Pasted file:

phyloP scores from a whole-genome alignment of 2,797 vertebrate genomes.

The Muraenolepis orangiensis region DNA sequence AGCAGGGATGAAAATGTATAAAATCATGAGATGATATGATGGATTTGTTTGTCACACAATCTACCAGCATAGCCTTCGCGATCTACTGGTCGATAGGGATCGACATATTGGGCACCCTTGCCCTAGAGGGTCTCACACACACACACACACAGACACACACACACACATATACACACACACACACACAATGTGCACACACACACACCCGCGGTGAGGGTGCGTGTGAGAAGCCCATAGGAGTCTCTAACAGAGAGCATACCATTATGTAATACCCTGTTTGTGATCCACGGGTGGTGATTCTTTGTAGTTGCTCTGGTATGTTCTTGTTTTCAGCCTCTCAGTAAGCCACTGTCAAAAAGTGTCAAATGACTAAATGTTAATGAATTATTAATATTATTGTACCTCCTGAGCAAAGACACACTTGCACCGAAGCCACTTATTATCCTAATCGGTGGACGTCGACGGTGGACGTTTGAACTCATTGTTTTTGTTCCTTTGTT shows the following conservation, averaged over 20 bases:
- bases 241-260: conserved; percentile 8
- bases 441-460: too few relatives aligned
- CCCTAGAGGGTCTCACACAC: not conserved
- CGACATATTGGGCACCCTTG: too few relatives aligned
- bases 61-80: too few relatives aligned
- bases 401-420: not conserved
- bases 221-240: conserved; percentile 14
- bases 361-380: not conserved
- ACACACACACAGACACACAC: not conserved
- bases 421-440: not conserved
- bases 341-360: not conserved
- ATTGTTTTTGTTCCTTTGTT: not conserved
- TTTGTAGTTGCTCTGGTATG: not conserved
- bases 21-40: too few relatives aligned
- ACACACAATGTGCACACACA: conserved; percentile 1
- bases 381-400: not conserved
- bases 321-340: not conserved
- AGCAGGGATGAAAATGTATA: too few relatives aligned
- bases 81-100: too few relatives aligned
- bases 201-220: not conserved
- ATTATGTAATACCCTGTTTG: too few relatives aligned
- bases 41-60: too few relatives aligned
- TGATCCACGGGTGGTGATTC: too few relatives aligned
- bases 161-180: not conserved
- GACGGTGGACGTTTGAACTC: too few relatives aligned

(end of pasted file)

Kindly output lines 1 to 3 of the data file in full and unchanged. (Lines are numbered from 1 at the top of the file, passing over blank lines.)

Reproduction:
phyloP scores from a whole-genome alignment of 2,797 vertebrate genomes.

The Muraenolepis orangiensis region DNA sequence AGCAGGGATGAAAATGTATAAAATCATGAGATGATATGATGGATTTGTTTGTCACACAATCTACCAGCATAGCCTTCGCGATCTACTGGTCGATAGGGATCGACATATTGGGCACCCTTGCCCTAGAGGGTCTCACACACACACACACACAGACACACACACACACATATACACACACACACACACAATGTGCACACACACACACCCGCGGTGAGGGTGCGTGTGAGAAGCCCATAGGAGTCTCTAACAGAGAGCATACCATTATGTAATACCCTGTTTGTGATCCACGGGTGGTGATTCTTTGTAGTTGCTCTGGTATGTTCTTGTTTTCAGCCTCTCAGTAAGCCACTGTCAAAAAGTGTCAAATGACTAAATGTTAATGAATTATTAATATTATTGTACCTCCTGAGCAAAGACACACTTGCACCGAAGCCACTTATTATCCTAATCGGTGGACGTCGACGGTGGACGTTTGAACTCATTGTTTTTGTTCCTTTGTT shows the following conservation, averaged over 20 bases:
- bases 241-260: conserved; percentile 8